Victor Vorski:

It’s okay. A bit cranky. But I am super grateful for being able to work with him and spend even a few hours a week talking about this, talking about that. We share something. He lives in Canada, I live here in Portugal, and I think if we didn’t have this work, we’re men, right? What do men have to talk about, right?

Luis:

Yeah.

Victor Vorski:

But work is good. So, remote work has actually enabled me to work directly with my father, which has been a real blessing because I left Canada in ’96 where he lives now. So, we’ve been living in different continents for over 25 years. But thanks to being able to work together, it’s created this closeness for us.

Luis:

That’s really nice and that touches a couple of things. But you’ve really had a globetrotting experience. There were a couple of things that I want to pick that up. I want to start by your experience in Japan because in a previous life, I was the editor in chief for a video games magazine and took care of the video game section of a national newspaper. So, I have very deep ties with the gaming culture, and specifically the gaming culture in Japan.

Once this situation started, this COVID-19 situation, one thing that my people in Japan told me was that a lot of Japanese companies were not getting onboard. They were refusing getting onboard with the remote work thing, that they vehemently believe that it was necessary for their culture for the employees to work there at the office. Thinking off the top of my head, I think that Nintendo did this, one of the most popular video game companies.

So, I’m thinking, when you were in Japan, how did people face the fact that you were working remotely? How did the Japanese react to that? I am assuming you had some Japanese colleagues, even though most of the team was in Moscow. How did that happen?

Victor Vorski:

In general, in Japan, things are given to friends and group companies. In this case, it was a situation where it was a small company, they didn’t have a big budget. They wanted to get something difficult done at a reasonable price. It’s random collection of accidents as things work when you are working freelance. Right? Somebody somewhere at some meetup met me and said, “Oh, can you do some project management work?” Then some things more tumbled and I ended up being where I am 12 years later.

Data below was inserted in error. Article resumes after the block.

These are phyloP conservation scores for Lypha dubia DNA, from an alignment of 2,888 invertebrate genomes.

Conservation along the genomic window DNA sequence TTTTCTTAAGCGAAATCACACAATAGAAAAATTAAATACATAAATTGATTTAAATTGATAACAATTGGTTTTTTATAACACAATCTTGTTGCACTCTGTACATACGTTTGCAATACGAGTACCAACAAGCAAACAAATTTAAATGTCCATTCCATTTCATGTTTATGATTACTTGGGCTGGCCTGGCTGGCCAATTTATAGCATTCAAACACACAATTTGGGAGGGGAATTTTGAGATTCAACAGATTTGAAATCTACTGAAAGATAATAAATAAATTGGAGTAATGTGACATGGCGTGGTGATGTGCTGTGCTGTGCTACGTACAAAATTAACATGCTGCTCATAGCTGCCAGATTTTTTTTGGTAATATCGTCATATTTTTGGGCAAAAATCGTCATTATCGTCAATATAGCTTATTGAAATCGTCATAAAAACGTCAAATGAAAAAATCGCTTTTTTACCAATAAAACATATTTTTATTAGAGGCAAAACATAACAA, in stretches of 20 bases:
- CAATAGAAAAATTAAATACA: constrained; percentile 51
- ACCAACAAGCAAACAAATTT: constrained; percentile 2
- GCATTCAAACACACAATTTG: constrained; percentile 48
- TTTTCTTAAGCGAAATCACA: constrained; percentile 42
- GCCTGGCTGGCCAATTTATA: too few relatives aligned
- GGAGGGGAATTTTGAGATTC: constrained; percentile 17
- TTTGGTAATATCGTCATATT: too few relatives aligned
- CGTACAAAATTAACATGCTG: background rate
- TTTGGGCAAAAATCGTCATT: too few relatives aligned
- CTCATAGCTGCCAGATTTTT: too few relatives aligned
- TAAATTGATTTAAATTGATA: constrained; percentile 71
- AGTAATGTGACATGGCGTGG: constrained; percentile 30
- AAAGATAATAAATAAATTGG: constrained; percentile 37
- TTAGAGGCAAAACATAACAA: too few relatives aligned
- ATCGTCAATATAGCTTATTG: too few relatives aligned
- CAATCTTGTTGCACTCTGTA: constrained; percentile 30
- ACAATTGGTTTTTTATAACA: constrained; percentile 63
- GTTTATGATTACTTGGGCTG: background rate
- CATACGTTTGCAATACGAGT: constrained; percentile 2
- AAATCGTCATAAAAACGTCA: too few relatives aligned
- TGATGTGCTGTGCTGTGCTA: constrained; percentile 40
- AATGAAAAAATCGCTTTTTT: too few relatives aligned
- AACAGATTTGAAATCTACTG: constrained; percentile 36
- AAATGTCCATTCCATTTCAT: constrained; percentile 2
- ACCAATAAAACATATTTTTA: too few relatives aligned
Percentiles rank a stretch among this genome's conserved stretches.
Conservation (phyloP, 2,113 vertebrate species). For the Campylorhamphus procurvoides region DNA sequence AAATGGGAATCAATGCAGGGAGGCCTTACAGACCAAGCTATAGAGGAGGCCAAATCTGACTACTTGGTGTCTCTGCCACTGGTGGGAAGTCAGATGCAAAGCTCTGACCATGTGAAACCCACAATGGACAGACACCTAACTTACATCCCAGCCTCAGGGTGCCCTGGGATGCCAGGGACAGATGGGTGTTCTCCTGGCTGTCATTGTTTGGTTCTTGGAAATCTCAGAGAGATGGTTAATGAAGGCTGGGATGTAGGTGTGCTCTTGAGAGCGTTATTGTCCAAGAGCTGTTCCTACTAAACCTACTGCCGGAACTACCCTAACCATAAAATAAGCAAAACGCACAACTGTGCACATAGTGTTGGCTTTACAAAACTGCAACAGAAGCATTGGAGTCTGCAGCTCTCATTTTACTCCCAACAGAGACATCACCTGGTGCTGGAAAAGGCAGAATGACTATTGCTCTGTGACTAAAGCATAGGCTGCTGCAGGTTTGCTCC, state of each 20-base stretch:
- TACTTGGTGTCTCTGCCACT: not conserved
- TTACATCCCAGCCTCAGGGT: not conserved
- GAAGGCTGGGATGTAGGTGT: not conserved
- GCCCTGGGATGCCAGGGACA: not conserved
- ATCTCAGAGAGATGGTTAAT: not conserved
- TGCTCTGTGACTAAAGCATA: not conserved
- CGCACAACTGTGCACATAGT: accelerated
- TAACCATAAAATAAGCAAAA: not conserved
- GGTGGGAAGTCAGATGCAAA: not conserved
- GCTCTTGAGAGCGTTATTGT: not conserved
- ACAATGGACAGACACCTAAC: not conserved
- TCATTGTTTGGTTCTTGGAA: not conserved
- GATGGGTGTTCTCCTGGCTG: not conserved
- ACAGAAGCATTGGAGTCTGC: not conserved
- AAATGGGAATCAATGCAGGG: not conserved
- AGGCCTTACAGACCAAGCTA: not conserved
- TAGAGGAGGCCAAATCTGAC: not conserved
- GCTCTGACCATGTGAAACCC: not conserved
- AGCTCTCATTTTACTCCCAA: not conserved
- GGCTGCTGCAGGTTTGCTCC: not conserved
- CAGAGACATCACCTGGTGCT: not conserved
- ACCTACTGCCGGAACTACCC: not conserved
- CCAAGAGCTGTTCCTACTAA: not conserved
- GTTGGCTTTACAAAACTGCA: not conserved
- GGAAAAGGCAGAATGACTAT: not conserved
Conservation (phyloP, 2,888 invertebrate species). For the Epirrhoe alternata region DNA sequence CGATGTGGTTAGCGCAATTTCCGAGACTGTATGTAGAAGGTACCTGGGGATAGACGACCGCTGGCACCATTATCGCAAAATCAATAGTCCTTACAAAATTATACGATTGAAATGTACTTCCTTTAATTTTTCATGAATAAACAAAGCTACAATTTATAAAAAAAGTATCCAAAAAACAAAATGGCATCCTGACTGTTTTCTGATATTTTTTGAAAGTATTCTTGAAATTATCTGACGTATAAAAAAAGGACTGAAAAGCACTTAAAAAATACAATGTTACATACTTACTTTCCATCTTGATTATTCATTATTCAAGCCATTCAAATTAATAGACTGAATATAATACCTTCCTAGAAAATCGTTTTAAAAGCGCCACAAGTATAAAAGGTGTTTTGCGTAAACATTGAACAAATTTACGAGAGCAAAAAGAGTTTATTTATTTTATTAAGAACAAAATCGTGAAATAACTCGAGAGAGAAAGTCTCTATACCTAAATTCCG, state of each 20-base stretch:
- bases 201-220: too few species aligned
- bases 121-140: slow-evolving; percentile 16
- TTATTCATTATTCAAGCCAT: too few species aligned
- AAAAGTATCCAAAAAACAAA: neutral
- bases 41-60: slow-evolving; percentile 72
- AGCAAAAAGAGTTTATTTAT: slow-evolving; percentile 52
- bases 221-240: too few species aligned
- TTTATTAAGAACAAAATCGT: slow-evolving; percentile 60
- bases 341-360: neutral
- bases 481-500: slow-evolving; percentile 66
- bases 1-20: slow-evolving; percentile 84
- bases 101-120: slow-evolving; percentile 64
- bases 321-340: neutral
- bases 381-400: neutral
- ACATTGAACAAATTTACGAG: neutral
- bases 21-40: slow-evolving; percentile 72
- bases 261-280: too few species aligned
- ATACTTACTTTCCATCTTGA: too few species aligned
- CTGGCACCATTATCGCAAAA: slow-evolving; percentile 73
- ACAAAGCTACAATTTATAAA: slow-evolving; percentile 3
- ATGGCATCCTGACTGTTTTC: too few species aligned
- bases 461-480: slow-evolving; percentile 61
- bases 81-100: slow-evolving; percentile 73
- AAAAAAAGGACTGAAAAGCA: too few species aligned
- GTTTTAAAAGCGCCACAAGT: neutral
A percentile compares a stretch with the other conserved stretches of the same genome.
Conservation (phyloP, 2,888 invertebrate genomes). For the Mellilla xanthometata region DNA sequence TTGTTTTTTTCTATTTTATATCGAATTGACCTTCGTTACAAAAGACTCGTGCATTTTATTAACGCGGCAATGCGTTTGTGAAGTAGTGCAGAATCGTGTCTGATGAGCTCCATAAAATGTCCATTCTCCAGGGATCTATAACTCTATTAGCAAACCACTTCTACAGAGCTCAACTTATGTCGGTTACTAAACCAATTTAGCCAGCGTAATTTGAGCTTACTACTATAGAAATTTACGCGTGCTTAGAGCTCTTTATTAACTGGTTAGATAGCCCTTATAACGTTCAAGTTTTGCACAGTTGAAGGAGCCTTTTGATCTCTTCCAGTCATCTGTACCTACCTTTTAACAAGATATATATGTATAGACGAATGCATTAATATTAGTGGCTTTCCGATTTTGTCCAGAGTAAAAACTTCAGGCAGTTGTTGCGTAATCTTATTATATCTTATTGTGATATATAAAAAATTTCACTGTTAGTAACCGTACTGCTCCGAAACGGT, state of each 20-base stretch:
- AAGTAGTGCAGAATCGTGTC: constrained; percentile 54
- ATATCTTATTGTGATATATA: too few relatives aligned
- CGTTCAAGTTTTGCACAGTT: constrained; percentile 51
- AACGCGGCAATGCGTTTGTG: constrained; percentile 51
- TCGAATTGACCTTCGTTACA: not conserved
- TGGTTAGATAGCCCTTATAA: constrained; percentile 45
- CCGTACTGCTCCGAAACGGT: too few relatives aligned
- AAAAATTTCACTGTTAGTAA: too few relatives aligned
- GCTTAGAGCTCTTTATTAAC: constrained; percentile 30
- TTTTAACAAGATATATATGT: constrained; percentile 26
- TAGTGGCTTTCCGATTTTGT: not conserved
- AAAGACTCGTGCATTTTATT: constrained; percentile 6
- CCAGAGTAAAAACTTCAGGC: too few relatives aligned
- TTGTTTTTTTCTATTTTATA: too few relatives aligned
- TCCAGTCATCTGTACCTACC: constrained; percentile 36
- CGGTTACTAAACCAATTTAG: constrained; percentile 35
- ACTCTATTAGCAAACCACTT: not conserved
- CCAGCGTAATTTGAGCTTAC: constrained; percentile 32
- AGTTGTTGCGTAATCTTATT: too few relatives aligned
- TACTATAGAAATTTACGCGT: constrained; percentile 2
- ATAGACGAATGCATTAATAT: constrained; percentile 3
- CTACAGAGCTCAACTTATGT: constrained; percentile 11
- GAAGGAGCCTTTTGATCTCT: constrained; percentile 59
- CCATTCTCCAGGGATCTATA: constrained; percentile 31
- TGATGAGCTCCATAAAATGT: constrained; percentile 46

So, in that case, the company did work and they didn’t have somebody who could do it for them. So, they were able to and willing to give it to somebody outside the country, and I was in there buffering the language and culture, in a way, which made them comfortable. Already, that company, like I said, they were having one meeting a week before I met. Right? So, it was already kind of an company in the early days.

But what I wanted to touch and to take our conversation maybe onto the more serious side of what does management of remote work mean? Because I think in this sense, Japan is very interesting as an extreme case. I’ve lived in many places and I really don’t believe that anywhere in the world is special. There are spectrums and certain cultures are more on a spectrum in a certain way than others, but it’s all a spectrum. In every country, you have all of those things expressed, just some things are more common than others. When it comes to management, unfortunately, it’s interesting because the Japanese have a really amazing reputation for efficiency.

Luis:

Oh, yeah. And improvement.

Victor Vorski:

That is completely true when it comes to physical things and manufactured things, and I imagine factory lines. I haven’t been part of that. However, when it comes to white collar work, meeting organization, meeting efficiency, they’re really not very good.

Luis:

Really?

Victor Vorski:

I’m being as polite as I can be on a public podcast here. For modern management, we talk a lot about managing by results, right?

Luis:

Mm-hmm (affirmative). Yeah.

Victor Vorski:

Managing by output. Not managing how long people sit in the office. I was born in Poland. In socialist time, there was this idea of ass hours. You were evaluated by how many hours your ass is in the chair. There is a strong culture of that in many companies and definitely in Japan. The more your company is prone to that, we evaluate people by how late they’re staying in the office. Right? If this is your measure for employee performance, then you’re not going to succeed at remote work.